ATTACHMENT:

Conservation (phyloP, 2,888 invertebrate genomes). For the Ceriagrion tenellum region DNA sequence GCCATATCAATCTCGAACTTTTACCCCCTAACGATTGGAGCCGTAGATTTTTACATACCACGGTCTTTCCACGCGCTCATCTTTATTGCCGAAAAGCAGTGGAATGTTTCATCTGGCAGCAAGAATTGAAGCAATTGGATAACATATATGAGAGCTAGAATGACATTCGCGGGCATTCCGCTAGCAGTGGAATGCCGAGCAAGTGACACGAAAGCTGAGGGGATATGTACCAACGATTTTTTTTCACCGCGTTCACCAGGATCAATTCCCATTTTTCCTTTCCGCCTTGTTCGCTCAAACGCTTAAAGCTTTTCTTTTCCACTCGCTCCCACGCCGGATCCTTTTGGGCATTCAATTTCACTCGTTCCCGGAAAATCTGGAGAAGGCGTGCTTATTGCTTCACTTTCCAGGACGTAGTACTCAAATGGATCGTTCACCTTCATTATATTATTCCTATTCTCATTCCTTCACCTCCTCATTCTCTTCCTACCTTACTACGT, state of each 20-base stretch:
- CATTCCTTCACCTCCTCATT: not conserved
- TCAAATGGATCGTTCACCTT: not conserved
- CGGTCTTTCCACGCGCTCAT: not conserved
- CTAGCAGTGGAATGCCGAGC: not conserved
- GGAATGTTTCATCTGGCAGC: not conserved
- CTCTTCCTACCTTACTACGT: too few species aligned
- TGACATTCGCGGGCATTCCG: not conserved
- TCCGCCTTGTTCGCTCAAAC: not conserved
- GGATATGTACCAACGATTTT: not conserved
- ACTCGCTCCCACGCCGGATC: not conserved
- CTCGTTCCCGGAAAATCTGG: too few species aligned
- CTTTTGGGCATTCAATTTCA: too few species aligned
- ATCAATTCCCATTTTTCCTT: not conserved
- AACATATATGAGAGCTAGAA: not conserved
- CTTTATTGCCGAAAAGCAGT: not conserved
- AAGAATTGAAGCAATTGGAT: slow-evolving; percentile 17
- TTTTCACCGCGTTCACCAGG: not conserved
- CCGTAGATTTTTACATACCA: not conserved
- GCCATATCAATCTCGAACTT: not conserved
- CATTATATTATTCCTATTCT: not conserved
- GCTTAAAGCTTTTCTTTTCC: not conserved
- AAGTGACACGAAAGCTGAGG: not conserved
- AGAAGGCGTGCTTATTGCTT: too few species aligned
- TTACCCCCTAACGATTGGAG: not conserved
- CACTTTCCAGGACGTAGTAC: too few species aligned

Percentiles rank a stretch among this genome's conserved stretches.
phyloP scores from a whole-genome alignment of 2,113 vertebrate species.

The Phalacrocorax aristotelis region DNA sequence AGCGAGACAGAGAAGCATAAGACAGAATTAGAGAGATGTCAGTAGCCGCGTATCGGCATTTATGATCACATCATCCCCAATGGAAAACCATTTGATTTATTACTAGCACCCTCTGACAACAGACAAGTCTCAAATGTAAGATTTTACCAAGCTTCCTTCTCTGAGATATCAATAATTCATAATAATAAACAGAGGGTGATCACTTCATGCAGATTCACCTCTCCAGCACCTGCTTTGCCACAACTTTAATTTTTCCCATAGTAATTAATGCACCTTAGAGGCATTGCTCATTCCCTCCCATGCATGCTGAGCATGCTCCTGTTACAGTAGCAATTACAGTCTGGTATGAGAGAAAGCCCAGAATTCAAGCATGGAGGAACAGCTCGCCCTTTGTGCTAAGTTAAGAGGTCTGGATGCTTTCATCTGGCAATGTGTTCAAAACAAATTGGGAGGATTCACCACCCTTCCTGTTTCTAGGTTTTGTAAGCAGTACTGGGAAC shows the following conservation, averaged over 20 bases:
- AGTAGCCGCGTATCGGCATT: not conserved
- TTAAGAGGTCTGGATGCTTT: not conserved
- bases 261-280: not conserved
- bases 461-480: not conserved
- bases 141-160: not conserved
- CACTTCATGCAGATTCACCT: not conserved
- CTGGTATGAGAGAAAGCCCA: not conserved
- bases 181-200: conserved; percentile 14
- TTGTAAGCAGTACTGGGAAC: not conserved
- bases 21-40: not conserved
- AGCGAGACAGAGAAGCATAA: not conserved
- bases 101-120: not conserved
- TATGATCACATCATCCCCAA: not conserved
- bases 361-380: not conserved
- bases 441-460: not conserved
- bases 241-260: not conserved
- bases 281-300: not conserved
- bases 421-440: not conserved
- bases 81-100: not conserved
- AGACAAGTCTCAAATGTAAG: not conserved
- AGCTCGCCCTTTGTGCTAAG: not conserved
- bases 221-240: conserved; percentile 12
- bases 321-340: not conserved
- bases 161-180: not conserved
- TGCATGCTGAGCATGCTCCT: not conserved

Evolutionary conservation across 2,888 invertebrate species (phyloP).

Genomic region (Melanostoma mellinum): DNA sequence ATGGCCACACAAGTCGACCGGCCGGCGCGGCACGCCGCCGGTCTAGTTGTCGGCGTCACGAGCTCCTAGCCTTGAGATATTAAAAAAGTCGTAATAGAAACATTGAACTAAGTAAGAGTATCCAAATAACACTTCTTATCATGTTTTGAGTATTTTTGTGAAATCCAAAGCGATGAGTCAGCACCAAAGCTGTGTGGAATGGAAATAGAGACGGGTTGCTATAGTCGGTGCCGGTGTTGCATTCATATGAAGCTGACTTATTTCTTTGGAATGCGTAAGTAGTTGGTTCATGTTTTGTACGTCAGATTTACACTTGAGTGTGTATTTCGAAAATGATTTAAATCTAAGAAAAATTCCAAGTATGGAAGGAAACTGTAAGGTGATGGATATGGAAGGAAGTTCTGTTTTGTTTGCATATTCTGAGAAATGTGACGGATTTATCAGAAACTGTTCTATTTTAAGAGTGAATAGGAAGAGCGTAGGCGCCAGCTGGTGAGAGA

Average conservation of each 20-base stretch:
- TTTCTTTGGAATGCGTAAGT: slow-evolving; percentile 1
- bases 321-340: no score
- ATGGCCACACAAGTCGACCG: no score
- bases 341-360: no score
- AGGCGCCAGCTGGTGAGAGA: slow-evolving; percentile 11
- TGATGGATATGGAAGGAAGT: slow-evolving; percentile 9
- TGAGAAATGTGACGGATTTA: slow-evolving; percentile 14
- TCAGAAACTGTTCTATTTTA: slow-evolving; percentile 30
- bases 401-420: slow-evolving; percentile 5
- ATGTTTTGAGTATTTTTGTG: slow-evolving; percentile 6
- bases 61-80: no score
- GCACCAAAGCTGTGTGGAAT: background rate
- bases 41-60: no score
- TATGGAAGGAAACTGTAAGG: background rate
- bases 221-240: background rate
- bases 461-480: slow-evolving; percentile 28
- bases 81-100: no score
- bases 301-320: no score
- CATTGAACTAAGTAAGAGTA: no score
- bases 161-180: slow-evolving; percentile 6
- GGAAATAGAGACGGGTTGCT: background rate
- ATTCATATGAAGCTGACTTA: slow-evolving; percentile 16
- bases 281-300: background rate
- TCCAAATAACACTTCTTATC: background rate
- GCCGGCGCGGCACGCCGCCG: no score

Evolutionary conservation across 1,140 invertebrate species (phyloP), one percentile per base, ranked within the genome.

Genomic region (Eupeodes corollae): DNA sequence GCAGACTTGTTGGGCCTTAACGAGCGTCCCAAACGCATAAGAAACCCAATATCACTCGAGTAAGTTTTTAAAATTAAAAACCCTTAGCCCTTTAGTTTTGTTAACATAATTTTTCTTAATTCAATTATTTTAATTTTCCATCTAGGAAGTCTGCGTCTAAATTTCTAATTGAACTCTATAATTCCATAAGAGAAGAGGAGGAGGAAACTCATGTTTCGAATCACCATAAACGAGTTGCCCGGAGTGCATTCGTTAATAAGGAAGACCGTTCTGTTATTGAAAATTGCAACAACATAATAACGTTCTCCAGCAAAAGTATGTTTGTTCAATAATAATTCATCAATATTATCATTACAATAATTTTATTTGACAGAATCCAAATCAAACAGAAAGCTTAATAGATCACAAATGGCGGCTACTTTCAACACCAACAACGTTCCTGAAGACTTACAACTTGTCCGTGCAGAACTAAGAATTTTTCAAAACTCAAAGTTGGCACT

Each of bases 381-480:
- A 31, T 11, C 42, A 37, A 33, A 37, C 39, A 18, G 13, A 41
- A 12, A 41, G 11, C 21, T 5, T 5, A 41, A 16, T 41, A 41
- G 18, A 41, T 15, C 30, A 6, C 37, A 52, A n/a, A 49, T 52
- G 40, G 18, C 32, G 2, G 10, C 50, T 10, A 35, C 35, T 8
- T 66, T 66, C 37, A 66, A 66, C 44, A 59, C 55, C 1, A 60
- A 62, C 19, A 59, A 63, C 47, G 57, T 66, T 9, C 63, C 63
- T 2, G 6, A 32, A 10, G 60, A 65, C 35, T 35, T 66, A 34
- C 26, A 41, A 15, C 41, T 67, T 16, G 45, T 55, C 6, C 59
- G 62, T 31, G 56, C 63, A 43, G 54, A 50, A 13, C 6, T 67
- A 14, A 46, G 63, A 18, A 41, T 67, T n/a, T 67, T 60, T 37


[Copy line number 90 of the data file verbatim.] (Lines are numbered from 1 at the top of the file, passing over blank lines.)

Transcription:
- T 66, T 66, C 37, A 66, A 66, C 44, A 59, C 55, C 1, A 60